When completing your current nonimmigrant status for Question 15, write in your visa status. You may find the expiration date for Question 15 on your Form I-94. Nonimmigrants in the United States with J exchange visitor visa status should check the box in Question 16, since their Form I-94 may say D/S. If this is the case, you’ll be able to remain in the United States until your study program finishes.

Part 2: Application Type

Part 2 will ask you about your application type. You will note whether you are applying for reinstatement to your student status, an extension of stay in your current status, or a status change. If you have the same or a linked visa status with them, you can also include information about your dependents (spouse or children). If you include your spouse or children on this USCIS form, you might need to submit Form I-539A, the Supplemental Information for Application to Extend/Change Nonimmigrant Status.

Part 3: Processing Information

Part 3 will ask you to input the date you’d prefer to leave the United States. This date must fall within the maximum period U.S. Citizenship and Immigration Services (USCIS) has granted you on your visa status. Question 2.a. asks whether you are basing your current application on an extension or change of status already given to your spouse, child, or parent. If so, answer “yes.”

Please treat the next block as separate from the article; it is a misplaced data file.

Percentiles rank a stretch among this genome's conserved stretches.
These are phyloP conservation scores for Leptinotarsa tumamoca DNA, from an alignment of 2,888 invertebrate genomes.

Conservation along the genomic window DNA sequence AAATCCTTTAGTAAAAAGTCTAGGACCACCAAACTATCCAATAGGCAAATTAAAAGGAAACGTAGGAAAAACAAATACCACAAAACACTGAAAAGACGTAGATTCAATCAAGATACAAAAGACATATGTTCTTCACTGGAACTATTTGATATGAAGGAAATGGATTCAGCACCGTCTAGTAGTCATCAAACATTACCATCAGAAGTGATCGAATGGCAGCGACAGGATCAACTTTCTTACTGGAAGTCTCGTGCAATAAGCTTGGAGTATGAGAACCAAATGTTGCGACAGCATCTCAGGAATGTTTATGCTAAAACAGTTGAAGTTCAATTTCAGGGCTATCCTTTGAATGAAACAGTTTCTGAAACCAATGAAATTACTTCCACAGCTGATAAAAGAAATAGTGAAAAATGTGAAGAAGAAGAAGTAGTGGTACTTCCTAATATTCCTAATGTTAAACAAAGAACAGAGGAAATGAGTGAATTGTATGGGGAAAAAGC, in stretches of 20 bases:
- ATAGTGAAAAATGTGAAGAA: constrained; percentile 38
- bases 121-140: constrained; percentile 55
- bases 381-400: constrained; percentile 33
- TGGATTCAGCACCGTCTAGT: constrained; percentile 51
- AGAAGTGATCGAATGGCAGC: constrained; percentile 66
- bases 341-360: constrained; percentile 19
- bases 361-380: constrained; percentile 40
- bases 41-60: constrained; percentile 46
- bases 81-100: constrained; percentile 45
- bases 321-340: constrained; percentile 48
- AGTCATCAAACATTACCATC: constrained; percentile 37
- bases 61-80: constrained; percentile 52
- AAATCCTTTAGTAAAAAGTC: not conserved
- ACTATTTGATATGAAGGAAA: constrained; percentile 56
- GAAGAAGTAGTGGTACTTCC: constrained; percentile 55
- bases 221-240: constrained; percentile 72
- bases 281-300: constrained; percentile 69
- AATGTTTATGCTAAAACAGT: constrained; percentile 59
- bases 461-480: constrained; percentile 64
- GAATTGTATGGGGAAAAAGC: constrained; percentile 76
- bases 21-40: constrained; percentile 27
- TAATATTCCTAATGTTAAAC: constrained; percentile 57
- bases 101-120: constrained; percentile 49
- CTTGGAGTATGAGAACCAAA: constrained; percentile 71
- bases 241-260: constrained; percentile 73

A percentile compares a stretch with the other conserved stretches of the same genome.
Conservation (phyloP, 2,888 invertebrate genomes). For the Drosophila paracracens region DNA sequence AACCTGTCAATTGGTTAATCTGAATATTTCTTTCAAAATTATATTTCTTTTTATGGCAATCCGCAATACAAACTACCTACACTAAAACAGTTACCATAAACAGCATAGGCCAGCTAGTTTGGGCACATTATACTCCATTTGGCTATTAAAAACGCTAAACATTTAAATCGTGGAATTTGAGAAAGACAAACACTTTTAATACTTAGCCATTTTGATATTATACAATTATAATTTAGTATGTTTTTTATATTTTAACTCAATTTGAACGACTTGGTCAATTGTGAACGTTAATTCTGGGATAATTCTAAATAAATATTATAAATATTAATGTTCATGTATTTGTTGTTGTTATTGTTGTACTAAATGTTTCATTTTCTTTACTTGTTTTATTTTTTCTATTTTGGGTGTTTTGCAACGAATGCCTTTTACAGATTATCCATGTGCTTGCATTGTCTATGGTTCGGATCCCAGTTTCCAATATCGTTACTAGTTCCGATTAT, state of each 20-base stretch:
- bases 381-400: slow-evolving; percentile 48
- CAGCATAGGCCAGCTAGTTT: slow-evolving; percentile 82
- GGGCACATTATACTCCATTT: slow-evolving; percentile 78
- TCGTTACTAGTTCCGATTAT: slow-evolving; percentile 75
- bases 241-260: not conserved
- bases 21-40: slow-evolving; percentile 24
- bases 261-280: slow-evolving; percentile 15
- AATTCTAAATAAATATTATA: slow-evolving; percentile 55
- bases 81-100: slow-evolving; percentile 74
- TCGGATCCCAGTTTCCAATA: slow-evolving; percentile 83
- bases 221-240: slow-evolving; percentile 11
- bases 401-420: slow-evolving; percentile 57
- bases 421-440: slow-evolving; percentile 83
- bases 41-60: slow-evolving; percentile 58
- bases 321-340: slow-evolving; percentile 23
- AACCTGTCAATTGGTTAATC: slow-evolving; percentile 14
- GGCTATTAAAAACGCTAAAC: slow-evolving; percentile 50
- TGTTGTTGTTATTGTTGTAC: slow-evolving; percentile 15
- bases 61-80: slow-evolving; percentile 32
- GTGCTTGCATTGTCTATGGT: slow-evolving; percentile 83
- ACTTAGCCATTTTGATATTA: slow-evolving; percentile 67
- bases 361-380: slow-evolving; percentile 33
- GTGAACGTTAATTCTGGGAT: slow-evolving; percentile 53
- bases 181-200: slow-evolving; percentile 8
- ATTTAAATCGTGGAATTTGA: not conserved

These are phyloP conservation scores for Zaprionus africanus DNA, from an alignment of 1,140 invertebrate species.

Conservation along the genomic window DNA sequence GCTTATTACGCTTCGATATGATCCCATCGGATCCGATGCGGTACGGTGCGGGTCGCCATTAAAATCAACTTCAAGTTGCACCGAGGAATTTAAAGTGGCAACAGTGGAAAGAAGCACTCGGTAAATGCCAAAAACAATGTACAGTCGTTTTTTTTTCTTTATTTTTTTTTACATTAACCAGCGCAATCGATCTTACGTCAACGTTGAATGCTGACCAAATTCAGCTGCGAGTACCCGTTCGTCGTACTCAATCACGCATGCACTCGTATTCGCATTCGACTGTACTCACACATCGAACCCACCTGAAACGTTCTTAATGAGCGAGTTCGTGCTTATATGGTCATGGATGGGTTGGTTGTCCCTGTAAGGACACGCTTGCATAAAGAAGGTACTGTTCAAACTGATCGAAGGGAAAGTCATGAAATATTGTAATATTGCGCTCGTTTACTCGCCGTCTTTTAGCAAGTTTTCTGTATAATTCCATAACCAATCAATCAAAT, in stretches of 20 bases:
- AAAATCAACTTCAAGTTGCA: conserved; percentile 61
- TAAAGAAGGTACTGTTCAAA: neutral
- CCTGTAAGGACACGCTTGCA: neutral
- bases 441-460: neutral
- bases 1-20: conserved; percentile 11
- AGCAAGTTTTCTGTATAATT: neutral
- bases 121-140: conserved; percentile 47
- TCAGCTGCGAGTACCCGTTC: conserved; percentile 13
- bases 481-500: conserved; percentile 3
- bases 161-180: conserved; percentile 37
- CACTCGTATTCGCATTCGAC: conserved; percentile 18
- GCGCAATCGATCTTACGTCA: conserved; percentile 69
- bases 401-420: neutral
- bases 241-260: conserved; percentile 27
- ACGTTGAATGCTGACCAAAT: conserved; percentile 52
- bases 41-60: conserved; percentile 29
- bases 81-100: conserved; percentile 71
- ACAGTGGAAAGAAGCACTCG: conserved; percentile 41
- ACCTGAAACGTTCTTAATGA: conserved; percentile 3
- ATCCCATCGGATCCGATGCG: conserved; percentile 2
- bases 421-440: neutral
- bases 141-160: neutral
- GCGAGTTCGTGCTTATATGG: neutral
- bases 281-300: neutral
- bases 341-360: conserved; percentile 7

In Part 3, you may indicate whether you have dependents you would like to include in your application. If you do wish to include your dependents in your visa extension, be sure to answer Question 3.a. with “yes, filed with this Form I-539.” If you want to include your dependents on your Form I-539 and USCIS has not yet decided on their application(s), you should answer “yes, filed previously and pending with the USCIS” for Question 3.a.

Part 4: Additional Information About the Applicant

Part 4 assesses your passport, visa, immigrant petition, and inadmissibility status details. The first questions of Part 4 ask you to input information such as your passport country, expiration date, and number. You’ll need to complete this section even if your passport expires. If your passport’s expiration date is during the extension period, you may renew it at a U.S.-based consulate of your home country. Your passport should typically be valid for at least six months before leaving the United States.